I was fortunate to harvest some quality bucks with the peep sight, both on my rifle and my muzzleloader. Always striving for improvement, there were a couple of issues with his particular brand of peep sight which bothered me though. One, was the front sight. The finger nail polished factory front bead just wasn’t cutting it for me. I then swapped the factory front iron sight out for a Williams Fire Sight. Initially, I appreciated the brightness of the fiber optic as it was highly visible in seemingly every weather condition. The problem with this specific fiber optic product was going through thick cover with it. It would also become brittle in below freezing temperatures. I went through two Williams Fire Sights after breaking each of them traversing through the proverbial big woods “sh-t holes”. Being a perfectionist, I was always searching for the perfect optic. I would not rest until I had the perfect setup that provided speed, accuracy, and durability. The biggest issue though I was having was speed and accuracy.

At that time, Bill and my youngest son Alden had swapped from a scope to a Bushnell TRS-25 red dot sight. Alden, a 13 year old kid, was able to acquire moving targets quickly and efficiently. Bill fell in love with the attributes of the red dot. Interestingly enough, I was actually the one that put him onto the sight initially. Why didn’t I swap over too? Well, at the time, I loved the sleek feel and look of having a peep sight on my rifle. I guess I valued nostalgia over performance. I was also hesitant to make the swap over due to concerns about weather affecting the red dot (though I had no evidence of this). After all, how was it different from a scope besides its inability to magnify targets. I mean, it still had two pieces of glass that were exposed to the ever-changing bipolar climate of the Northeast.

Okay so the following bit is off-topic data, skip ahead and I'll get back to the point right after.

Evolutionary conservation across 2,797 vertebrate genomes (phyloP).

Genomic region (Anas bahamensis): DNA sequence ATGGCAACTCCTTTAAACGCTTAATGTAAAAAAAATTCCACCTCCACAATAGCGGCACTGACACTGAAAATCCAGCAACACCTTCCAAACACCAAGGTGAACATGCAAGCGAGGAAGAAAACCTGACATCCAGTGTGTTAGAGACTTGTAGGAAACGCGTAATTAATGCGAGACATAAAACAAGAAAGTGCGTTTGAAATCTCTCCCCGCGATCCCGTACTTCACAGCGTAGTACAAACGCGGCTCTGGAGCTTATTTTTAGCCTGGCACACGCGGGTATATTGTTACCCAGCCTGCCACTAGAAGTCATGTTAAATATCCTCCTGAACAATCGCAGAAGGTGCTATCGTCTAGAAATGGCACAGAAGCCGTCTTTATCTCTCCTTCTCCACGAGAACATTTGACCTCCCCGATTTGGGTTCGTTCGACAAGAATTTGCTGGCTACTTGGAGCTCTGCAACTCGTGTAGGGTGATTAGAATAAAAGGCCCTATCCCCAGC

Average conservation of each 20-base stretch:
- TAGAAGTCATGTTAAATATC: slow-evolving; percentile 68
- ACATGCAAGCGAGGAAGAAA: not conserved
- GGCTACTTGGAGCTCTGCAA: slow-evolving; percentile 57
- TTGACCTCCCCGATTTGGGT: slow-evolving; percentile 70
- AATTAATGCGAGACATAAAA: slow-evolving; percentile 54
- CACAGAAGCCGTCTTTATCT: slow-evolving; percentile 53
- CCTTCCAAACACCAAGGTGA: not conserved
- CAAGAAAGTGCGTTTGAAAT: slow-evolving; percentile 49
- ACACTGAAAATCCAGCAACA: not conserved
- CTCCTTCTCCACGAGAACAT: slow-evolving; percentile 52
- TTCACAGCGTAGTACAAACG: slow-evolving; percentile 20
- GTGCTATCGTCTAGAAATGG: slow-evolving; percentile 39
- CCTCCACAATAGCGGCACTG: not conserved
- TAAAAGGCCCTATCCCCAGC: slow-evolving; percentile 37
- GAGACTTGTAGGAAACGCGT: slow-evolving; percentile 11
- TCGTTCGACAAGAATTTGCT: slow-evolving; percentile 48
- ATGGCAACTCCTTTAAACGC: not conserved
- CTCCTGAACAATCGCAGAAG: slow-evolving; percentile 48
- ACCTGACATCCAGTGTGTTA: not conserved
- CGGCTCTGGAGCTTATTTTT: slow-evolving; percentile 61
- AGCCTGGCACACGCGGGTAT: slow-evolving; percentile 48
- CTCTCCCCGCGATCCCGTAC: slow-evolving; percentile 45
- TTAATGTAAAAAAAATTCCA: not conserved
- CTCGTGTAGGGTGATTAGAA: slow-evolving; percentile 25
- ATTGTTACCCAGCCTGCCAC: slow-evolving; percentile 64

After several days of reflecting on missing another stud buck and Bill’s ever so subtle hints that I make the change, I finally made the decision to swap over to “the dark side” with the other two WMBT boys and put a red dot on my 7600. Today, I can say with confidence, for me and my style of hunting, it has been the most advantageous change to my hunting gear I have ever made. Now, before I explain the “why”, I first must reiterate that my experience is based on one particular red dot, the Bushnell TRS-25. The key feature of this red dot in comparison to other much more expensive and popular red dot optics is the position of the two pieces of glass. The rear glass is positioned in such a manner that it fits flush to the housing which doesn’t allow precipitation to collect as it would on other red dots (much more expensive too) that have more of a “lip” - if you will. It goes without saying, this is one major issue in my experience with scopes as well and leads to a very frustrating day of constantly wiping your optic lenses as you’re trying to seal the deal on a buck. In addition to the flush rear glass, the front glass is positioned in such a manner that it cants downward and stops flush to the rim of the optic’s housing. The greatest advantage by far since switching to the Bushnell TRS-25 has been the field of view. The field of view is far superior to anything else I have ever used. I recommend mounting the red dot as far as possible on the receiver. When the red dot is mounted further down the rifle (towards the bore), it creates a superior field of view. It actually resembles a scout rifle. My Bushnell optic is positioned slightly forward of the ejection port on my carbine where the barrel meets the receiver. This creates an unbelievably fast and accurate target acquisition. The optic positioned in this manner also creates an added benefit of a more comfortable and balanced carry.